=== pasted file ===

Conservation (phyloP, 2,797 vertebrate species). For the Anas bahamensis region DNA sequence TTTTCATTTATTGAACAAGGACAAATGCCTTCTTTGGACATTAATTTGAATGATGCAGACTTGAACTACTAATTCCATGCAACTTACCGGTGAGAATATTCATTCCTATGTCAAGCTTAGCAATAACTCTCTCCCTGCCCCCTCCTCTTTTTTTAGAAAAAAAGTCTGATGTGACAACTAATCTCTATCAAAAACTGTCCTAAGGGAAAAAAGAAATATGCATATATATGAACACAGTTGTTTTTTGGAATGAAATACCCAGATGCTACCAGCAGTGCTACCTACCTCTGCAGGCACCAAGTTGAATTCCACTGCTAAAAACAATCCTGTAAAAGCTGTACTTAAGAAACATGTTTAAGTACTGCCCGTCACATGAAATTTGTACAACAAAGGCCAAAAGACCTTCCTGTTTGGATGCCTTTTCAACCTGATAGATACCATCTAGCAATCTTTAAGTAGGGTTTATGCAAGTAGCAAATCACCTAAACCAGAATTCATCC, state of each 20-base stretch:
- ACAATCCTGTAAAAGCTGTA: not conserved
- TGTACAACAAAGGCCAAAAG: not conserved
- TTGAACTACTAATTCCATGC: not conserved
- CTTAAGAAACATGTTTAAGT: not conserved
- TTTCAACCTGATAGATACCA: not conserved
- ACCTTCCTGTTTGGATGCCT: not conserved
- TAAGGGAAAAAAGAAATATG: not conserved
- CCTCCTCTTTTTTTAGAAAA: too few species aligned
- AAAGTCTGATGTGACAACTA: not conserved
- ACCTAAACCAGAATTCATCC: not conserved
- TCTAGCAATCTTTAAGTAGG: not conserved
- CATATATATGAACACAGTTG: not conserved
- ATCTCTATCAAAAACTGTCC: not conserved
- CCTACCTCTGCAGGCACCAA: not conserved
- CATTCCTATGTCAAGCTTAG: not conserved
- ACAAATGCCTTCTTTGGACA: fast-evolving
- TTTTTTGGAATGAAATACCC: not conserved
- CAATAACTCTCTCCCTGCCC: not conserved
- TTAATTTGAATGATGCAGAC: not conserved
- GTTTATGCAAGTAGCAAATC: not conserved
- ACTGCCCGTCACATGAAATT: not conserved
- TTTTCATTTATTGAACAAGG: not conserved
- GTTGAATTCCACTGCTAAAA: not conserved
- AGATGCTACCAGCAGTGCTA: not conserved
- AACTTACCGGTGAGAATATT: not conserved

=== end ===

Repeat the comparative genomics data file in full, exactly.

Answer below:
Conservation (phyloP, 2,797 vertebrate species). For the Anas bahamensis region DNA sequence TTTTCATTTATTGAACAAGGACAAATGCCTTCTTTGGACATTAATTTGAATGATGCAGACTTGAACTACTAATTCCATGCAACTTACCGGTGAGAATATTCATTCCTATGTCAAGCTTAGCAATAACTCTCTCCCTGCCCCCTCCTCTTTTTTTAGAAAAAAAGTCTGATGTGACAACTAATCTCTATCAAAAACTGTCCTAAGGGAAAAAAGAAATATGCATATATATGAACACAGTTGTTTTTTGGAATGAAATACCCAGATGCTACCAGCAGTGCTACCTACCTCTGCAGGCACCAAGTTGAATTCCACTGCTAAAAACAATCCTGTAAAAGCTGTACTTAAGAAACATGTTTAAGTACTGCCCGTCACATGAAATTTGTACAACAAAGGCCAAAAGACCTTCCTGTTTGGATGCCTTTTCAACCTGATAGATACCATCTAGCAATCTTTAAGTAGGGTTTATGCAAGTAGCAAATCACCTAAACCAGAATTCATCC, state of each 20-base stretch:
- ACAATCCTGTAAAAGCTGTA: not conserved
- TGTACAACAAAGGCCAAAAG: not conserved
- TTGAACTACTAATTCCATGC: not conserved
- CTTAAGAAACATGTTTAAGT: not conserved
- TTTCAACCTGATAGATACCA: not conserved
- ACCTTCCTGTTTGGATGCCT: not conserved
- TAAGGGAAAAAAGAAATATG: not conserved
- CCTCCTCTTTTTTTAGAAAA: too few species aligned
- AAAGTCTGATGTGACAACTA: not conserved
- ACCTAAACCAGAATTCATCC: not conserved
- TCTAGCAATCTTTAAGTAGG: not conserved
- CATATATATGAACACAGTTG: not conserved
- ATCTCTATCAAAAACTGTCC: not conserved
- CCTACCTCTGCAGGCACCAA: not conserved
- CATTCCTATGTCAAGCTTAG: not conserved
- ACAAATGCCTTCTTTGGACA: fast-evolving
- TTTTTTGGAATGAAATACCC: not conserved
- CAATAACTCTCTCCCTGCCC: not conserved
- TTAATTTGAATGATGCAGAC: not conserved
- GTTTATGCAAGTAGCAAATC: not conserved
- ACTGCCCGTCACATGAAATT: not conserved
- TTTTCATTTATTGAACAAGG: not conserved
- GTTGAATTCCACTGCTAAAA: not conserved
- AGATGCTACCAGCAGTGCTA: not conserved
- AACTTACCGGTGAGAATATT: not conserved